Orange County Settlement on Homeless Litigation Finalized, Effective Immediately Announces Supervisor Andrew Do

The landmark settlement agreement announced last week by Orange County Supervisor Andrew Do, the county's lead negotiator for homeless litigation, was signed by all parties today and filed in Judge David O. Carter’s courtroom. The agreement is effective immediately.

The Orange County Catholic Worker and Ramirez settlement agreement includes the following components:

  • Deputies may enforce anti-loitering and anti-camping laws immediately in restricted areas such as county parks, county flood control property, and county libraries, among others.
  • The settlement agreement is applicable to the North and Central service planning areas of the County.
  • The Orange County Sheriff’s Department will develop policies and procedures relating to the enforcement of the anti-camping and anti-loitering ordinances that meet the requirements of Martin v. City of Boise.
  • The settlement includes the development of the Standards of Care for county-contracted homeless shelters. The Standard of Care will ensure that program eligibility, rights and responsibilities, staff training, grievance process, ADA compliance and services are implemented.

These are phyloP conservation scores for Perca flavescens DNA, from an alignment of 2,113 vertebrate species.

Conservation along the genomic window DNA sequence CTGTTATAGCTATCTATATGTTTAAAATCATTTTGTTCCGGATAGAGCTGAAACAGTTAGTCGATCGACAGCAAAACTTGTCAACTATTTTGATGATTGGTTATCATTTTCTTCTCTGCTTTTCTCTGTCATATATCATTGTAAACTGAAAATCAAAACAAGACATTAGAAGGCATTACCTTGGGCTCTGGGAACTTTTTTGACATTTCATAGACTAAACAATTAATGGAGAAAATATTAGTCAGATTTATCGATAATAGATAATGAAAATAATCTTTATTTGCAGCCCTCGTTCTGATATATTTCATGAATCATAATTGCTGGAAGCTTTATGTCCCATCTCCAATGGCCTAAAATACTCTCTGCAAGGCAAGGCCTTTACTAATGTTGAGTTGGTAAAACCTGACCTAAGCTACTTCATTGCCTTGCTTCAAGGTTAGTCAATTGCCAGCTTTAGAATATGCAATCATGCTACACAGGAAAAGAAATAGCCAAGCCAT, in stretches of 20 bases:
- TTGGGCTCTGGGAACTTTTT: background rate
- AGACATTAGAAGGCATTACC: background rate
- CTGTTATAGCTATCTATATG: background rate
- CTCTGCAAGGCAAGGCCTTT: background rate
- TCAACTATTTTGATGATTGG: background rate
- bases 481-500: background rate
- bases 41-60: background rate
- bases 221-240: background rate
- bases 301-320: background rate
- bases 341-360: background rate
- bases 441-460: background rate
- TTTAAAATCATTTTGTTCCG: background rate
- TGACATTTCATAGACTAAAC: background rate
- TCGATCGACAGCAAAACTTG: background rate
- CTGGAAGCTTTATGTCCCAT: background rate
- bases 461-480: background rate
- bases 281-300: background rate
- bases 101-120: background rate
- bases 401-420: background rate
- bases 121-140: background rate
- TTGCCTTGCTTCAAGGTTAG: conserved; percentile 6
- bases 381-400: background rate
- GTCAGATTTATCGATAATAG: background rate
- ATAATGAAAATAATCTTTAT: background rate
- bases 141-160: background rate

• Screenings and assessments will be made available to all homeless persons within the County of Orange who may be eligible for County-funded treatment programs and resources. When appropriate, the County will provide linkage to appropriate services and programs.

  Supervisor Andrew Do Addressed the Court, Stating: 

“The framework for the System of Care that the County has built, in part as a response to these lawsuits, will serve as a blueprint that, hopefully, other jurisdictions can adopt.” 

“I am proud of the fact that these proposed settlements, for the North and Central Service Planning Areas in the County, strike a good balance between compassionate treatment of homeless residents and the County’s ability to address public health and safety concerns.”

“But, what I’m most proud of is the fact that the County’s System of Care was already in the process of being constructed, even before these lawsuits.  Supervisor Bartlett and I began working on mental health started with the Mental Health Ad Hoc Committee over 4 years ago. This was followed up by my proposal for the position of Director of Care Coordination over three years ago, and continued with the opening of the Courtyard, Orange County’s first homeless shelter ever, four months later. The clearing out of the homeless encampments around the County became the County’s next focus to address the exploding public health and safety risks that came with those encampments, which led to us being before you the past 18 months.”
“I would like to thank the named and intervening cities, that have stepped up; they are working day and night to build innovative projects and contributing to the solution to homelessness,” said Supervisor Do. “The momentum that has been sustained by all of these cities, especially in the north SPA, has been instrumental in making Orange County a shining example of prudent, compassionate care for the homeless and made our settlements here today possible.”

Read Supervisor Do's full statement to the court here.

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